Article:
1st_Boston_Marathon_blast_seen_from_2nd_floor_and_a_half_block_awayMarcio Rubio is running a television commercial in which he says, “What happened in Paris could happen here.” He seemed prescient in retrospect following the tragedy in San Bernardino last week.

Whether radical Islamists want to kill us “because we let women drive,” as Rubio contends, or because of decades of nonstop political and military intervention in their countries is another story. Ultimately, one cannot solve this problem unless one understands what has caused it.

For the past fifteen years, the Unites States has tried to solve it with conventional warfare. It is accepted without question that, whatever else the intelligence community or other security apparatus are doing, waging conventional war on Al Qaeda, ISIS, the Taliban or other Islamic paramilitary groups in the region is a necessary and effective way of deterring Islamic terrorism in the United States.

After fifteen years, it’s time to question that dubious assumption.

The answer has always been intuitive to me and I doubt I’m alone. Sending 140,000 soldiers to fight a conventional war in the Middle East does absolutely nothing to make it harder for two guys in Boston to bomb a foot race or a guy and his wife to shoot up a government building. How could it?

Read the rest at The Huffington Post…

 

Tom Mullen is the author of Where Do Conservatives and Liberals Come From? And What Ever Happened to Life, Liberty and the Pursuit of Happiness? Part One and A Return to Common Sense: Reawakening Liberty in the Inhabitants of America.

We Need to Really Gut the Military

cracked-american-flag-jpgU.S. Secretary of Defense Ash Carter told the Harvard Kennedy School Tuesday that Americans will be grappling with violent extremism for generations to come. If that feels like déjà vu, you’re not imagining things. Air Force Brig. Gen. Mark O. Schisslersaid the same thing – in 2006.

Schissler was expressing concern at the time over wavering public support for a war that had already lasted longer than WWII. His concern was warranted. The Republican Party had just suffered a shellacking in the mid-term elections, largely due to public dissatisfaction with “neoconservative” foreign policy. They would lose the White House two years later for largely the same reasons.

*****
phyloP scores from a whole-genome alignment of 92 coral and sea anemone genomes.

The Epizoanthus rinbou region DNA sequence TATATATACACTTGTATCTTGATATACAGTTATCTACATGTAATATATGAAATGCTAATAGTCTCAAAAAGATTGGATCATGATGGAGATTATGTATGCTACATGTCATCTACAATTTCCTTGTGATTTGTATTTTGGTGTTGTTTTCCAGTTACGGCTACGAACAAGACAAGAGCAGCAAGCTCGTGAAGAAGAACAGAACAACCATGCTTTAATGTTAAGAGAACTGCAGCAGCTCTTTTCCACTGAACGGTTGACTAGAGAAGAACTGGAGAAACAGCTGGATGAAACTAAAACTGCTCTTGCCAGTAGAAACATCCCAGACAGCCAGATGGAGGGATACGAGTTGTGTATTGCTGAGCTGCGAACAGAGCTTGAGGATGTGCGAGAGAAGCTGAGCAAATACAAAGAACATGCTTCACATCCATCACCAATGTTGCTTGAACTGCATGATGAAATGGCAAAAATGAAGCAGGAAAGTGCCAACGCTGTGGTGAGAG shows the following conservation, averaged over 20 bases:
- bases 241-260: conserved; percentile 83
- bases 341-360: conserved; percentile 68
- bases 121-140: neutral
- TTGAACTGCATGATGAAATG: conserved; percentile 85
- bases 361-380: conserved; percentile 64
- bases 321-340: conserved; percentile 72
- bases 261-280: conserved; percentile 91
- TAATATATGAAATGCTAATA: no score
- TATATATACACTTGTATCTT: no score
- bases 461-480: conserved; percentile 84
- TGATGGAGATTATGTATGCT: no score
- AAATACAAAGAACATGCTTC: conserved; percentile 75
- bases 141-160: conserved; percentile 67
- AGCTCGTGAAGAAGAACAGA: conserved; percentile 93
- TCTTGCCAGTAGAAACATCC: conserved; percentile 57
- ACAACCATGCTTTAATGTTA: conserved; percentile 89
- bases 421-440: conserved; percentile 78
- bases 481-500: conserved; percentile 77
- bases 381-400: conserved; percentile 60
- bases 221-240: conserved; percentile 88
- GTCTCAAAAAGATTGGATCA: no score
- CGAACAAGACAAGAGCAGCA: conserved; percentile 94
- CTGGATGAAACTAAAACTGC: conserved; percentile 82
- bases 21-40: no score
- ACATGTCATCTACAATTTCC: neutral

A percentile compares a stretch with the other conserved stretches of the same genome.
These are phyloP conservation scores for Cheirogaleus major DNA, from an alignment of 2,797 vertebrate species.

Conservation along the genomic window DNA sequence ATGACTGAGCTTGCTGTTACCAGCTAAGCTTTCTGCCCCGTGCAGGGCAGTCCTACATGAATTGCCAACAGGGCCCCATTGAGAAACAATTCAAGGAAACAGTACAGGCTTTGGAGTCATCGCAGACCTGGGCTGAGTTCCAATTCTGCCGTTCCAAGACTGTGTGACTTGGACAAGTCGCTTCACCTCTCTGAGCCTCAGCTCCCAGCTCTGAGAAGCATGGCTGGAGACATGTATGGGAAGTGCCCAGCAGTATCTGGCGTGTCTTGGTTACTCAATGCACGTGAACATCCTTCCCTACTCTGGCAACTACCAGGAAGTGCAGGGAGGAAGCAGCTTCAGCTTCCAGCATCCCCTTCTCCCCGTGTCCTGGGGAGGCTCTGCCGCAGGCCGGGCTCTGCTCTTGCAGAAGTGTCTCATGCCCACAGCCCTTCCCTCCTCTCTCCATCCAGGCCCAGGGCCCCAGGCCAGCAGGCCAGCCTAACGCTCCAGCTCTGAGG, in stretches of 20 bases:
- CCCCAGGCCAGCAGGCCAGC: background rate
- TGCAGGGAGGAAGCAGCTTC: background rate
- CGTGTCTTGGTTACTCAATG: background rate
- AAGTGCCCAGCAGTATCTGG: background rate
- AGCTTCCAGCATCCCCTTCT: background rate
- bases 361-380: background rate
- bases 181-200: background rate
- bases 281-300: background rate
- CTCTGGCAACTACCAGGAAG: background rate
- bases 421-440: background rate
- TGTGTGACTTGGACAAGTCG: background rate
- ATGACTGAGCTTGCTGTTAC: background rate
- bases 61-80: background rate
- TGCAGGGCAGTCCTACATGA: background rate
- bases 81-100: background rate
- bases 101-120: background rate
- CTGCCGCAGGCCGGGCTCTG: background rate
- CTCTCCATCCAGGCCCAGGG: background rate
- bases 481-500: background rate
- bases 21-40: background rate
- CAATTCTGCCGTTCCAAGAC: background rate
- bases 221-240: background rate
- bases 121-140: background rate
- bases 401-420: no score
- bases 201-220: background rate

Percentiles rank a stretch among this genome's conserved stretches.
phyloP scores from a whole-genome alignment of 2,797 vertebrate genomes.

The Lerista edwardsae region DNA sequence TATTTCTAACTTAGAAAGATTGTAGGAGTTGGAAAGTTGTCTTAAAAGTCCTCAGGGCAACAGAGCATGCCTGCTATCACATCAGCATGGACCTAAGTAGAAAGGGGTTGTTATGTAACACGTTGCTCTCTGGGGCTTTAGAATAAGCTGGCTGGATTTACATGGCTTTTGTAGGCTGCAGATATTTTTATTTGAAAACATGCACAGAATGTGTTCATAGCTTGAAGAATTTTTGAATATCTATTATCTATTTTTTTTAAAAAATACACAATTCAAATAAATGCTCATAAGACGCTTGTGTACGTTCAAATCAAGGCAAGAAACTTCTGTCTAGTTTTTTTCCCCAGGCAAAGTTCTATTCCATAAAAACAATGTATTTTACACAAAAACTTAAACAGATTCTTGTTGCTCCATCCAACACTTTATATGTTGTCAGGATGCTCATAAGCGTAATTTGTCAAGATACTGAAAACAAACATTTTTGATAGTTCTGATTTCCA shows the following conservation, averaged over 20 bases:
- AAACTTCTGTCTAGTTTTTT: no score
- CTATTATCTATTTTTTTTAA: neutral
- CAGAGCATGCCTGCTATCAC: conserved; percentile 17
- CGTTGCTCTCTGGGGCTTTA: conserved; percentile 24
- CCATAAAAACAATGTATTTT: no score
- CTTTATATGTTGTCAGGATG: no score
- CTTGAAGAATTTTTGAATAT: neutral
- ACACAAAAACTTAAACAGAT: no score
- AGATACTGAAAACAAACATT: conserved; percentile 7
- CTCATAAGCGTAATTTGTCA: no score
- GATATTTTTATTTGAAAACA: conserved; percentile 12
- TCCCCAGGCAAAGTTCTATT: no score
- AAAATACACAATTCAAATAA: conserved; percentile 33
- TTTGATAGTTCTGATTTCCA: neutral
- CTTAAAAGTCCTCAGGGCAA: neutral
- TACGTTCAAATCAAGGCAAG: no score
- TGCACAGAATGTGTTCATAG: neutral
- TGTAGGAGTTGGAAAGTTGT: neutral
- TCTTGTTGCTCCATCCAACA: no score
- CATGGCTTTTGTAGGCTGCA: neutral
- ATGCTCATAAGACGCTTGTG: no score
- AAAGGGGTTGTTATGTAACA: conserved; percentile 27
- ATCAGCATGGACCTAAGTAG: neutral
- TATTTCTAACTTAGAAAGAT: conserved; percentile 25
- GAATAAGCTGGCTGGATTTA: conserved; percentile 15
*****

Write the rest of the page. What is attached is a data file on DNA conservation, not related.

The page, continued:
American voters may have believed they “threw the bums out,” as Carroll Quigley might put it, but the foreign policy never changed. The Obama administration may have used different tactics, but it’s been even more interventionist than Bush’s. It’s certainly intervened in more countries.

Bush and the 2000s Republicans were called neoconservatives, but they weren’t. Their way of seeing the world is classic conservatism, straight out of Thomas Hobbes. Hobbes not only saw all individuals, but all nations, in a de facto state of war with each other, in the absence of some overwhelming external force “keeping them in awe.”

This was the inspiration for the British Empire, which sought to “civilize” the world by force of arms. It eventually bled itself dry, its biggest failures occurring on precisely the same ground the United States is bleeding on now.

Read the rest at The Huffington Post…

 

Tom Mullen is the author of Where Do Conservatives and Liberals Come From? And What Ever Happened to Life, Liberty and the Pursuit of Happiness? Part One and A Return to Common Sense: Reawakening Liberty in the Inhabitants of America.

Thought for the day: Why can’t the U.S. imitate Switzerland?

shutterstock_181475261-643x419Thought for the day: Here’s a compromise I’d be willing to make with the left on the USA imitating a European welfare state: We’d imitate Switzerland. That means:

  1. An extremely limited central government with very low central government taxation (about 11% of GDP)
  2. Each canton/state decides how generous its welfare benefits will be and taxes its citizens accordingly. There is no national health care or centrally-mandated benefits.
  3. Firearms are not only considered a right, but a responsibility (although we wouldn’t mandate militia service – we have plenty who would volunteer)
  4. Nonintervention in foreign affairs in the proud Swiss tradition that even WWII was unnecessary (which it was)

I think that’s fair. How about it, lefties?

*Photo by Orbex

Tom Mullen is the author of A Return to Common Sense: Reawakening Liberty in the Inhabitants of America.

Afghanistan Now Another Korea: How Did American Taxpayers Become Financially Responsible for the Liberty and Security of Every Soul on the Planet?

anotherPresident Obama announced Thursday that the present deployment of 9,800 U.S. troops would remain in Afghanistan throughout the remainder of his term as president. The president cited the “safe haven” narrative to justify changing his former plan to withdraw from the war-torn nation in 2016.

“As commander in chief, I will not allow Afghanistan to be used as a safe haven for terrorists to attack our nation again,” Obama said. “Afghan forces are still not as strong as they need to be.”